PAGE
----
Does PDCAAS Still Set the Bar for Protein?

Michael Crane

Nutritional Outlook, Nutritional Outlook Vol. 18 No. 6, Volume 18, Issue 6

PDCAAS has set the standard of protein quality for more than 20 years, but some experts want to replace it with the new DIAAS method.

Protein remains one of the hottest trends in functional foods and beverages, with an ever-widening range of animal and plant-based proteins on display at this year’s Institute of Food Technologists’ Annual Meeting & Food Expo (IFT 15). Protein heavyweights whey and soy shared the show floor with relative newcomers like faba bean, pumpkin seed, and other plant-based alternatives.

But that booming market comes with competing views on the best method for evaluating protein quality. For more than twenty years, the Protein Digestibility Corrected Amino Acid Score (PDCAAS) has been the accepted standard for measuring protein quality, but some experts are pushing for a new method they claim is more accurate.

That new method-the Digestible Indispensable Amino Acid Score (DIAAS)-was recommended by the Food and Agricultural Organization of the United Nations (FAO) in a 2013 report. Although PDCAAS is still widely accepted in the industry, some, especially in the dairy protein sector, are pushing for a switch to DIASS.

“With this new method, it will help to differentiate precisely the superiority of dairy protein versus other plant sources,” says Moises Torres-Gonzalez, PhD, director of nutrition research, National Dairy Council (Rosemont, IL). Torres-Gonzalez says DIAAS is superior because it measures only the amino acids that are absorbed in the small intestine, while PDCAAS includes amino acids in the entire intestinal tract, which may not come from dietary protein.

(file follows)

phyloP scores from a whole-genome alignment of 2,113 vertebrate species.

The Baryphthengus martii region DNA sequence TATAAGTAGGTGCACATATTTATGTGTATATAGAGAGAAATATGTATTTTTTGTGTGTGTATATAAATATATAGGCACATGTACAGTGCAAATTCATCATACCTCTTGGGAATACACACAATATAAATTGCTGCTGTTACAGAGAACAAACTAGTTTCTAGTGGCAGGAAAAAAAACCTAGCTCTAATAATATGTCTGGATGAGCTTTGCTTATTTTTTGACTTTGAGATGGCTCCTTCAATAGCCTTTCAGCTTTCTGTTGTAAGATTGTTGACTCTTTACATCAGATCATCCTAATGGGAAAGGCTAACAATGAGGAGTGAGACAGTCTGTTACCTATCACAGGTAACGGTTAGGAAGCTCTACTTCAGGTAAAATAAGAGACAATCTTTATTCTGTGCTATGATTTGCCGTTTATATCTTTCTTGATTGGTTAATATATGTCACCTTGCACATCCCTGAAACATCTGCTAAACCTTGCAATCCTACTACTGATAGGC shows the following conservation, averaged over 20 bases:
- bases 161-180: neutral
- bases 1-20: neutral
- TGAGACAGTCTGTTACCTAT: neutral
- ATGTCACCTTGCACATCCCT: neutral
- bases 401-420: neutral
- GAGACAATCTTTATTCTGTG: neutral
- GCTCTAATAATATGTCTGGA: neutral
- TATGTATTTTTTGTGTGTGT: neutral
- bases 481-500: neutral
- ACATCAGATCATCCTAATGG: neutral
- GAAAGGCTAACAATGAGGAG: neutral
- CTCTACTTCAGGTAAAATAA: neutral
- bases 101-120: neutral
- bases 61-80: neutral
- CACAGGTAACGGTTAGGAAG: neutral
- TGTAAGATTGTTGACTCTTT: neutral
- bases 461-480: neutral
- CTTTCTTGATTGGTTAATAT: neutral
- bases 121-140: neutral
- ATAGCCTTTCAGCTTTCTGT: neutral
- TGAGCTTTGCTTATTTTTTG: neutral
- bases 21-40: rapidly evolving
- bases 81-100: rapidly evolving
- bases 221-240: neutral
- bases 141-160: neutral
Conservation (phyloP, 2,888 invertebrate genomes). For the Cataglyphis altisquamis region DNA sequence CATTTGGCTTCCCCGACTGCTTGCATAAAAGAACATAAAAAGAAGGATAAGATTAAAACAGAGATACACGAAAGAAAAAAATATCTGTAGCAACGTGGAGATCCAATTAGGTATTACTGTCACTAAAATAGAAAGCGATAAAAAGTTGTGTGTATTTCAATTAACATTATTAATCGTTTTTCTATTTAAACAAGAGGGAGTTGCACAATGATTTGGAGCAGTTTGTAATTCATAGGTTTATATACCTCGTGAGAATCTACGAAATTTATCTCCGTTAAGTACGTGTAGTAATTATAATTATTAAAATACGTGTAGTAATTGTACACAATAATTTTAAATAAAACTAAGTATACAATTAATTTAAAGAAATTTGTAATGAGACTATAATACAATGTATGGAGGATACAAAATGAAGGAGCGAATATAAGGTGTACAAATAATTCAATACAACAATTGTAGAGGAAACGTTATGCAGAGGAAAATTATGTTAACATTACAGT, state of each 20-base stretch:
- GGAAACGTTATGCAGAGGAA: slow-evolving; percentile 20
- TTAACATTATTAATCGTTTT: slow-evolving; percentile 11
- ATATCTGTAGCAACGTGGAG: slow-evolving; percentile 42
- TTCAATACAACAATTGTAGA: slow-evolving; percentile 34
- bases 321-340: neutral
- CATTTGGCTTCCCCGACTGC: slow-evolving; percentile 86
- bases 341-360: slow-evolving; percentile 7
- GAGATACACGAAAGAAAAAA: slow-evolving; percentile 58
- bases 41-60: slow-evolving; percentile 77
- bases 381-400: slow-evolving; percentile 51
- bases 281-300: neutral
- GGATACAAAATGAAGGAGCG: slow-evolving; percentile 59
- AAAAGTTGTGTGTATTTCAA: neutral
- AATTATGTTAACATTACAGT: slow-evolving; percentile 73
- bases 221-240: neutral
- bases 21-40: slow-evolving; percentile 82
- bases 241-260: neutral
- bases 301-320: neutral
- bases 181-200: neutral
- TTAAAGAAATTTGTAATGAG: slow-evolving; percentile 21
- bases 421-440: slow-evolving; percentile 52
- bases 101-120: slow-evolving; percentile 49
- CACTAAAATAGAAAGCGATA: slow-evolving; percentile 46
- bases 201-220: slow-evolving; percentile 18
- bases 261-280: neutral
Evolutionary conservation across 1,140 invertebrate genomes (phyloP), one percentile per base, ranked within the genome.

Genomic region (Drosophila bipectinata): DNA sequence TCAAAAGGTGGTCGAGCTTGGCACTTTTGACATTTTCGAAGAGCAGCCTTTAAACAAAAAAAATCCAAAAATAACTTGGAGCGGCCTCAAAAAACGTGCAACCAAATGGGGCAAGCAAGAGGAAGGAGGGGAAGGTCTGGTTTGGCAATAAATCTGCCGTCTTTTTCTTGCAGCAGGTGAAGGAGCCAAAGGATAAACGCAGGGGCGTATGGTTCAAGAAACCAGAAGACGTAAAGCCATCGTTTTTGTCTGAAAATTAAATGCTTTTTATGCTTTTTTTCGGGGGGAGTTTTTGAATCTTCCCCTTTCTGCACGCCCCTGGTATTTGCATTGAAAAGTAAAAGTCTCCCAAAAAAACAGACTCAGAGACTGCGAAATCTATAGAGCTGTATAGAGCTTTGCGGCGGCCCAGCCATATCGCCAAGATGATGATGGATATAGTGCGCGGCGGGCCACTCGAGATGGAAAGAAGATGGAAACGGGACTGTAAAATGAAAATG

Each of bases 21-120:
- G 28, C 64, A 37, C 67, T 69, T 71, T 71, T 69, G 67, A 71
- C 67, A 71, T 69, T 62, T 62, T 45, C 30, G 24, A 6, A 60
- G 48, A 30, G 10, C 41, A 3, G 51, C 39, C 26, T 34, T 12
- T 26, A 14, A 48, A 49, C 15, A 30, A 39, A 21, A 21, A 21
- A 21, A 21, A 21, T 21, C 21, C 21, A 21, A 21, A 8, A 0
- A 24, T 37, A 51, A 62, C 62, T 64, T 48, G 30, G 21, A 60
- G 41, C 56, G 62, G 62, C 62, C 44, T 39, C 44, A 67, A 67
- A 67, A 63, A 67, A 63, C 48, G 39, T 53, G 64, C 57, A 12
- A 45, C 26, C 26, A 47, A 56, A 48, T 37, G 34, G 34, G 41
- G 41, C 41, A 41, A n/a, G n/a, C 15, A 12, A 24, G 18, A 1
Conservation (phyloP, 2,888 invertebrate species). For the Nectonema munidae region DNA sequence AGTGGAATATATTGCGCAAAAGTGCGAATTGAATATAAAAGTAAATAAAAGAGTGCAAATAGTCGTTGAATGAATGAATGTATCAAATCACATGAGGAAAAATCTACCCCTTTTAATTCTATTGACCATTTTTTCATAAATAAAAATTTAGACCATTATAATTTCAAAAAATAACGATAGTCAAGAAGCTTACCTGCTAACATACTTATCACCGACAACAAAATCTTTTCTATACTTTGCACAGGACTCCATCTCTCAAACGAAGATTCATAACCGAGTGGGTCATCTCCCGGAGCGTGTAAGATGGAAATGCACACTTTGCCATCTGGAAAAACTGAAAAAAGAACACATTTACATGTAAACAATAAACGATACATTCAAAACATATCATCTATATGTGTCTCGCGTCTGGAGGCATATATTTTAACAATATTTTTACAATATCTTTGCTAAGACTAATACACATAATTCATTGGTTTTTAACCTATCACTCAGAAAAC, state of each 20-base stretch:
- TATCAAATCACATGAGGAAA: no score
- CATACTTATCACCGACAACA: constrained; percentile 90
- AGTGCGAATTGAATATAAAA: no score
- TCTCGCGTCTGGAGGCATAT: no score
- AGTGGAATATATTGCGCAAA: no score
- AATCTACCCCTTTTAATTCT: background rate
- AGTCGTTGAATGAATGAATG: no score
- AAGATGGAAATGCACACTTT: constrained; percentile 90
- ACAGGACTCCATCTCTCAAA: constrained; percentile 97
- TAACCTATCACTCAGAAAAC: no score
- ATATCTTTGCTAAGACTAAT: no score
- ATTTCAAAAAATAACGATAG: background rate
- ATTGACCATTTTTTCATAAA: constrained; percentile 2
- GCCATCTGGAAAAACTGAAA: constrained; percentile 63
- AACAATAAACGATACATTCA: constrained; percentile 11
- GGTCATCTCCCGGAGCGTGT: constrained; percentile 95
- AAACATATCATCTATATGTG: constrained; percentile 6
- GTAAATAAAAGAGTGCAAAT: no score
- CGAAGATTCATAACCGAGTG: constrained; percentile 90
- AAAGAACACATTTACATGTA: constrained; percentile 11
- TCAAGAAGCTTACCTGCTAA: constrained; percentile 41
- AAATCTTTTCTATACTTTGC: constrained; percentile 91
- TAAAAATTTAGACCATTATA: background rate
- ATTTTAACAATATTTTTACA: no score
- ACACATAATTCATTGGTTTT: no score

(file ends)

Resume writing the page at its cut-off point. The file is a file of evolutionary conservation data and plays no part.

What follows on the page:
Another big difference is that PDCAAS offers a maximum score of 1, while there is no maximum with DIAAS. This would slightly raise the score of many proteins, but dairy proteins see the greatest score increase under DIAAS, according to the U.S. Dairy Export Council.

“For instance, right now with the PDCAAS, soy protein is equal to whey, but that’s because it is just truncated at 1,” says Torres-Gonzalez. “But some preliminary results using the DIAAS have shown that whey and dairy proteins are much higher in quality compared to other sources.”

However, not everyone is as ready to abandon PDCAAS, especially because formulators are accustomed to maximizing PDCAAS scores in their products. BI Nutraceuticals (Long Beach, CA), a supplier of both plant and animal proteins, is sticking with PDCAAS right now because that’s what customers are asking for.

“For us, whatever our customer asks for, we’ll test that and give that number,” says Alison Raban, certified food scientist. Raban and George Pontiakos, BI president and CEO, were both skeptical of DIAAS as such a novel, and possibly immature, testing method.

“Everybody will find a test that works for their ingredient,” says Raban. “The rice people will say one thing; the soy people will say another thing.”

For Hinoman (Tel Aviv, Israel), which debuted its newly GRAS-affirmed mankhai protein at IFT, the small company had to make a decision between getting a PDCAAS or DIAAS score for mankhai.

“Unfortunately, we were really on the verge of doing [DIAAS], but most of our customers asked for the PDCAAS, so we’ve done the PDCAAS,” says Udi Alroy, vice president of marketing and business development, Hinoman. However, Alroy says that Hinoman is still looking to include DIAAS for mankhai in the future.

“I think the DIAAS will be much better than the PDCAAS,” says Alroy.

There’s at least one thing you don’t need a test to tell you about protein: it’s still one of the most powerful forces on the market today.

 

Read more:

Plant Protein versus Dairy Protein for Muscle Building

How Big a Threat Is Plant Protein to Dairy Protein?

Pea Protein Is Coming Up Strong

 

Michael Crane
Associate Editor
Nutritional Outlook Magazine
michael.crane@ubm.com

 

Photo © iStockphoto.com/halcoti

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